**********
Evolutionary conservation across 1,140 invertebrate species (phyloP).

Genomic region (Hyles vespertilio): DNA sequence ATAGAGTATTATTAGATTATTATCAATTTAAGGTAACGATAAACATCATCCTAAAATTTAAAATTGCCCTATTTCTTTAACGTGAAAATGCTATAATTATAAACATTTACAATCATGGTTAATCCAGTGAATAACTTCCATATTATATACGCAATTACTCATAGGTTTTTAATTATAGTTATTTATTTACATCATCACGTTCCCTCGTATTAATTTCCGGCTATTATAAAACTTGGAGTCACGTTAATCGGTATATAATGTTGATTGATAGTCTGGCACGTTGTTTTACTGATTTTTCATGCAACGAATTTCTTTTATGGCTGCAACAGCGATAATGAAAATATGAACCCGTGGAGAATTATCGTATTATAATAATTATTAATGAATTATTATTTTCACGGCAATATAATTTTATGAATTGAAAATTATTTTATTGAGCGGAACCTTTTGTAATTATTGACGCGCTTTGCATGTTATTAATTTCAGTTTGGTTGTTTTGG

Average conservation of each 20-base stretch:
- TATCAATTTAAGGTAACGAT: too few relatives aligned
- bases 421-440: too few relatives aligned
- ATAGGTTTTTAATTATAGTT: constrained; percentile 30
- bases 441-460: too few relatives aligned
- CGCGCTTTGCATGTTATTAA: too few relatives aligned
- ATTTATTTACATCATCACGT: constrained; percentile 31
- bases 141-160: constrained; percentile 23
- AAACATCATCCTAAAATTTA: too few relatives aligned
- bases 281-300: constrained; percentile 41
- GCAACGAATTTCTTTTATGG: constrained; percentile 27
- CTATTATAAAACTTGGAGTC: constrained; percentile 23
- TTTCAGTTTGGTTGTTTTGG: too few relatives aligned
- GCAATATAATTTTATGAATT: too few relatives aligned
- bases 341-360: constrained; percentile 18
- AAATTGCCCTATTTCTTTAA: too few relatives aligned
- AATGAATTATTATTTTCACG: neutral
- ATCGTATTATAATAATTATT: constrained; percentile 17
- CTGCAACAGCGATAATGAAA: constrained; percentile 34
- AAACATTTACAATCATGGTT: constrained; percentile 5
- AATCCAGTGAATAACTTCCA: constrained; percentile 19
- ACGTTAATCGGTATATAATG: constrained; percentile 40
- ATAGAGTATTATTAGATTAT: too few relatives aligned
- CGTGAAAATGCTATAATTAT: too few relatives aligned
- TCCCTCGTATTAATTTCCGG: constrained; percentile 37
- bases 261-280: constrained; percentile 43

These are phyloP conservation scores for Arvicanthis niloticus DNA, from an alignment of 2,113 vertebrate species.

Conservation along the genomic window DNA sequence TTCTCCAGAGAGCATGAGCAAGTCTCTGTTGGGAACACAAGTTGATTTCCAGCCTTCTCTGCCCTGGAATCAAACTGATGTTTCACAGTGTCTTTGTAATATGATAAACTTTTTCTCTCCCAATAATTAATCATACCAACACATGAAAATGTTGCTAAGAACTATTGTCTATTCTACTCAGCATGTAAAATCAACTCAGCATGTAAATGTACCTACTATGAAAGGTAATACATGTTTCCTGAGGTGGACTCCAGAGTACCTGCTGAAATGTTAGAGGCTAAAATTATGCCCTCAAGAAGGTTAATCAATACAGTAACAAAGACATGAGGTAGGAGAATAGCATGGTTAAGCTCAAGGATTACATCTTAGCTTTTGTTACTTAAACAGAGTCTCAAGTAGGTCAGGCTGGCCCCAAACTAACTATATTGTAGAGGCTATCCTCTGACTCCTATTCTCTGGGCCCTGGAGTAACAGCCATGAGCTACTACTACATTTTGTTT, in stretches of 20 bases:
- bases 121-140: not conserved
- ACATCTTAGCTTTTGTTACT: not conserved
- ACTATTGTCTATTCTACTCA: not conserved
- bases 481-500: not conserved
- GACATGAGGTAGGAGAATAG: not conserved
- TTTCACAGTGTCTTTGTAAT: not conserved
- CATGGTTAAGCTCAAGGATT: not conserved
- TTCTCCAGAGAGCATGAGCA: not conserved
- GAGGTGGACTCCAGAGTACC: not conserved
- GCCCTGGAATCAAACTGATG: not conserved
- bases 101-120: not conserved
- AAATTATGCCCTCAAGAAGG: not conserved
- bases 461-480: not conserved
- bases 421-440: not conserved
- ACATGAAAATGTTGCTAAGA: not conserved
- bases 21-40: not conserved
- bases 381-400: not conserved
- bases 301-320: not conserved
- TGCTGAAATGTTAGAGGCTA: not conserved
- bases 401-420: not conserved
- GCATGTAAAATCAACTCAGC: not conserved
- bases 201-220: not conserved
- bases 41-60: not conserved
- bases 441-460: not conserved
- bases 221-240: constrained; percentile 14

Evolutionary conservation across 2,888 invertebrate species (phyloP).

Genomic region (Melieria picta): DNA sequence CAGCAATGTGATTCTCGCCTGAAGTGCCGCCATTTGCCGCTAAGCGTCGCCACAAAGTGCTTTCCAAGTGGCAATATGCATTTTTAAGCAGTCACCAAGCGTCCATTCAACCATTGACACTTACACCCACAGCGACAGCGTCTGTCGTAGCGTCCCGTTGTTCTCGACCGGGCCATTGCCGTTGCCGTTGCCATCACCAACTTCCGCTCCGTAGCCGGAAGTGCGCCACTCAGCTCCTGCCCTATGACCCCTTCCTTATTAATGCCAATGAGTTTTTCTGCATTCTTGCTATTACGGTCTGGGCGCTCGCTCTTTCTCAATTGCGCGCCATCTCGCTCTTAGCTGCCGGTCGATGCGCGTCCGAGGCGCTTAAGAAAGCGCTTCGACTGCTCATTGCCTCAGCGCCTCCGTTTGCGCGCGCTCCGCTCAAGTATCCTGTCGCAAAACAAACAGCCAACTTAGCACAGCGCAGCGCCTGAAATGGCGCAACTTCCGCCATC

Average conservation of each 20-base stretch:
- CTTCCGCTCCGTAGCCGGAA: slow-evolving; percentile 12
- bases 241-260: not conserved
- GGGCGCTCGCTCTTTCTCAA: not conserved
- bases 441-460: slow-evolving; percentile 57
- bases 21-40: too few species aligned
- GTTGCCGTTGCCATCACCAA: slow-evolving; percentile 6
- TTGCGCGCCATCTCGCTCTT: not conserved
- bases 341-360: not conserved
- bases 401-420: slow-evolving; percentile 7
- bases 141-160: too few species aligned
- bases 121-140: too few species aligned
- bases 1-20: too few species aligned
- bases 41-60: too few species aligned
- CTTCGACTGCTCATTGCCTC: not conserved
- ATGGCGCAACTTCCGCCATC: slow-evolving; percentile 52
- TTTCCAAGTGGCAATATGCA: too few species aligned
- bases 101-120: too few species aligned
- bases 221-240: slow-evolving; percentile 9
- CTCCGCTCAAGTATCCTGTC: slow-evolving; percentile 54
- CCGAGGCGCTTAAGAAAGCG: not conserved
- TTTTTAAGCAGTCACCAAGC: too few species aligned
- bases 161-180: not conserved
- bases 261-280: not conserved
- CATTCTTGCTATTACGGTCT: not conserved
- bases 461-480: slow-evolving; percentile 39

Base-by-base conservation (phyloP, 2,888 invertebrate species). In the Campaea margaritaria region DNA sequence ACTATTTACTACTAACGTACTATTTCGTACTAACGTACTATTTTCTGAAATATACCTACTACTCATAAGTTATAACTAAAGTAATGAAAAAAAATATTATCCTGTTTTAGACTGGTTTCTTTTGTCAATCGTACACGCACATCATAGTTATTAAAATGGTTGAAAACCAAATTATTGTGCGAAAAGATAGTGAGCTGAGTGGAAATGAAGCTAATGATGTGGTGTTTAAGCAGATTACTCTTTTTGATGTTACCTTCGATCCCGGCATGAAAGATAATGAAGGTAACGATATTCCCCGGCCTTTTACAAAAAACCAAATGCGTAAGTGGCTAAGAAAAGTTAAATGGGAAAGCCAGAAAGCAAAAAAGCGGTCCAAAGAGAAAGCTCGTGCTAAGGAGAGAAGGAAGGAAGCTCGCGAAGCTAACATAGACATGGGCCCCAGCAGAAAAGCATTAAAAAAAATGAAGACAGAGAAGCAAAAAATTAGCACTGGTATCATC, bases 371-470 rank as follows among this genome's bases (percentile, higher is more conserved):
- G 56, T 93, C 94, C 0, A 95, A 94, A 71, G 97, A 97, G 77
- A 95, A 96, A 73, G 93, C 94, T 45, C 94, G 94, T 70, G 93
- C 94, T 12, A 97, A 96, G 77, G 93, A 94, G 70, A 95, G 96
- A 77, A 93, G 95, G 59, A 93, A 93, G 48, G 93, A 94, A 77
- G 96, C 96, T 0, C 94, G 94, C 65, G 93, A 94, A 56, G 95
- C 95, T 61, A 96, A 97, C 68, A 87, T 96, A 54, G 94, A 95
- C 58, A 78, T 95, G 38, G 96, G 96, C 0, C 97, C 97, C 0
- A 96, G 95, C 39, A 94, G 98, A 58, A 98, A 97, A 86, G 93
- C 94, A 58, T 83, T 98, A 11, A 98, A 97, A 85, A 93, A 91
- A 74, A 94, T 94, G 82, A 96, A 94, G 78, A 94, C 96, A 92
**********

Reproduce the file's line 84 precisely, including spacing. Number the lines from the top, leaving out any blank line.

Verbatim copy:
Base-by-base conservation (phyloP, 2,888 invertebrate species). In the Campaea margaritaria region DNA sequence ACTATTTACTACTAACGTACTATTTCGTACTAACGTACTATTTTCTGAAATATACCTACTACTCATAAGTTATAACTAAAGTAATGAAAAAAAATATTATCCTGTTTTAGACTGGTTTCTTTTGTCAATCGTACACGCACATCATAGTTATTAAAATGGTTGAAAACCAAATTATTGTGCGAAAAGATAGTGAGCTGAGTGGAAATGAAGCTAATGATGTGGTGTTTAAGCAGATTACTCTTTTTGATGTTACCTTCGATCCCGGCATGAAAGATAATGAAGGTAACGATATTCCCCGGCCTTTTACAAAAAACCAAATGCGTAAGTGGCTAAGAAAAGTTAAATGGGAAAGCCAGAAAGCAAAAAAGCGGTCCAAAGAGAAAGCTCGTGCTAAGGAGAGAAGGAAGGAAGCTCGCGAAGCTAACATAGACATGGGCCCCAGCAGAAAAGCATTAAAAAAAATGAAGACAGAGAAGCAAAAAATTAGCACTGGTATCATC, bases 371-470 rank as follows among this genome's bases (percentile, higher is more conserved):